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How does tomb robbery fit with their religion?
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PostPosted: Fri Jan 19, 2007 10:47 am    Post subject: Reply with quote

omg! that is absolutely horrible...arent these areas world heritage sites? i also thought they would have more care and preservation of such ancient sites
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PostPosted: Fri Jan 19, 2007 11:04 am    Post subject: Reply with quote

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I never for once could have thought there were non believers or even atheists in ancient Egypt-I thought that thinking in such ways was applying modern thought to an ancient culture who thought differently to modern day society. I always got the impression that all Egyptians were very devoted to their religion-maybe some of them didn't agree on the pharaoh on the throne, but they all believed in their gods and their afterlife. I have not seen any evidence showing otherwise-I thought the tomb robbing was, as kmt said in the first paragraph, to support the poor. But apart from Akhenaten, i have not seen any evidence of other Egyptians of any class, rich or poor, not believing in their religion.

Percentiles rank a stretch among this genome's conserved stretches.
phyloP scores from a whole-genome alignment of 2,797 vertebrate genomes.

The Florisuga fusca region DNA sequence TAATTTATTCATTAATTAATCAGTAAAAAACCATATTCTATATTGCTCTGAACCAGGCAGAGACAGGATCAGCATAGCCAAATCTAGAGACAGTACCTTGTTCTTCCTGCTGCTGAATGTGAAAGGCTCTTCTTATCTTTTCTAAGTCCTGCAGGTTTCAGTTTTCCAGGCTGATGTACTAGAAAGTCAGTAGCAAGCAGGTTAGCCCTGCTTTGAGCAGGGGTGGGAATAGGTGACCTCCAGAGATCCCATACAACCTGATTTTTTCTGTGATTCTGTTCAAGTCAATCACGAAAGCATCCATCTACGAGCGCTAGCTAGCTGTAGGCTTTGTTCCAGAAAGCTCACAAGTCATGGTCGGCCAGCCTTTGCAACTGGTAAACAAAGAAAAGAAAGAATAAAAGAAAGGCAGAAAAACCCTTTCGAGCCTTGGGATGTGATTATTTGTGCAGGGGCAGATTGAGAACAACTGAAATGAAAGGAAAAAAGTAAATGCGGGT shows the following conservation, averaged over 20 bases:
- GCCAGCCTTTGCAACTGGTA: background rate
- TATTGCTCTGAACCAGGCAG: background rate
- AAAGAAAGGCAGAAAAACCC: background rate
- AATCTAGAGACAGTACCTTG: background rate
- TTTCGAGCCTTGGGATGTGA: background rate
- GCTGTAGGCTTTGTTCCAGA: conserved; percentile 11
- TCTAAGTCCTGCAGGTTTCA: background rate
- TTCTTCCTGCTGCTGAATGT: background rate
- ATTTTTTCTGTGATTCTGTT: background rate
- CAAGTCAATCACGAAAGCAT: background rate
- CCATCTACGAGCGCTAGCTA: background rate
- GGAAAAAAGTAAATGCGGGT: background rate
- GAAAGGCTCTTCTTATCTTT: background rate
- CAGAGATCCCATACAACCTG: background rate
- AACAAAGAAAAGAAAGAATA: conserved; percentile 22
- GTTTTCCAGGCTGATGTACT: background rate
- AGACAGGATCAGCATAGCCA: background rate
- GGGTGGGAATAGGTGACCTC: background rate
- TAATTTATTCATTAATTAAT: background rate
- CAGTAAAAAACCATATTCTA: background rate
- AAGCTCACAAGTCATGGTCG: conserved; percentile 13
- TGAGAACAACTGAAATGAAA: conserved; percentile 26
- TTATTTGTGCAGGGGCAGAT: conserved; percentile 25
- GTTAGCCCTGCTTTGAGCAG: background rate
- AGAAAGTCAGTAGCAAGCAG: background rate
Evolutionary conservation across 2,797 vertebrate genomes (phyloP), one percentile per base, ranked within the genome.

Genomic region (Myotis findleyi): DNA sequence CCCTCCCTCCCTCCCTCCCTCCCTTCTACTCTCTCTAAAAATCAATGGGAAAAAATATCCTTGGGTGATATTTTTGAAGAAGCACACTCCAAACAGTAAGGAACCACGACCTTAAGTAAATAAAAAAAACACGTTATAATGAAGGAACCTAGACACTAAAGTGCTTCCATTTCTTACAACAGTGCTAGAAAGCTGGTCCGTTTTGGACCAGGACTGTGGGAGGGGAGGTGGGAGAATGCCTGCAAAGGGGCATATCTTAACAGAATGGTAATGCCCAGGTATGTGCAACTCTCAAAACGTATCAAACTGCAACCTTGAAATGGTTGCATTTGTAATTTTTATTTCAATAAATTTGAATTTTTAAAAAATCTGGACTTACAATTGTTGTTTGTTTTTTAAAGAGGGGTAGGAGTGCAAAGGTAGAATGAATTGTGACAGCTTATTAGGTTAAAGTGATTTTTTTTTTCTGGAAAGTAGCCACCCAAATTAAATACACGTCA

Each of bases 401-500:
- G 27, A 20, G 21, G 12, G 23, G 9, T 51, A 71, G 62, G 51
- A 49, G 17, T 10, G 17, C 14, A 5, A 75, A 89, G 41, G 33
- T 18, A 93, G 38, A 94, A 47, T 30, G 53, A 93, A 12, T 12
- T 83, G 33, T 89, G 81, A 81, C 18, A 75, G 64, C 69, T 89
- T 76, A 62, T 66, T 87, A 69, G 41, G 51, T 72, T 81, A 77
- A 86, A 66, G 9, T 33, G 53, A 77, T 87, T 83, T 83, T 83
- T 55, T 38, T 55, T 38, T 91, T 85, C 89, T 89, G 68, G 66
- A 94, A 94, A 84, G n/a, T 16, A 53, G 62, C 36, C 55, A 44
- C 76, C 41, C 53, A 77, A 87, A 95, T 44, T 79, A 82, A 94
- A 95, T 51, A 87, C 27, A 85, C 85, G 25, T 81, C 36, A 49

But Akhenaten did believe in one of the Egyptian deities, he just chose to iodlise that one in particular. I'm sure many egyptians had just one god that they focused on whether it was due to their region, or personal beliefs. Because the gods had so many attributes i guess it meant they could find the one that best suited them. Like deir el medina, maybe one household favoured meretseger or ptah.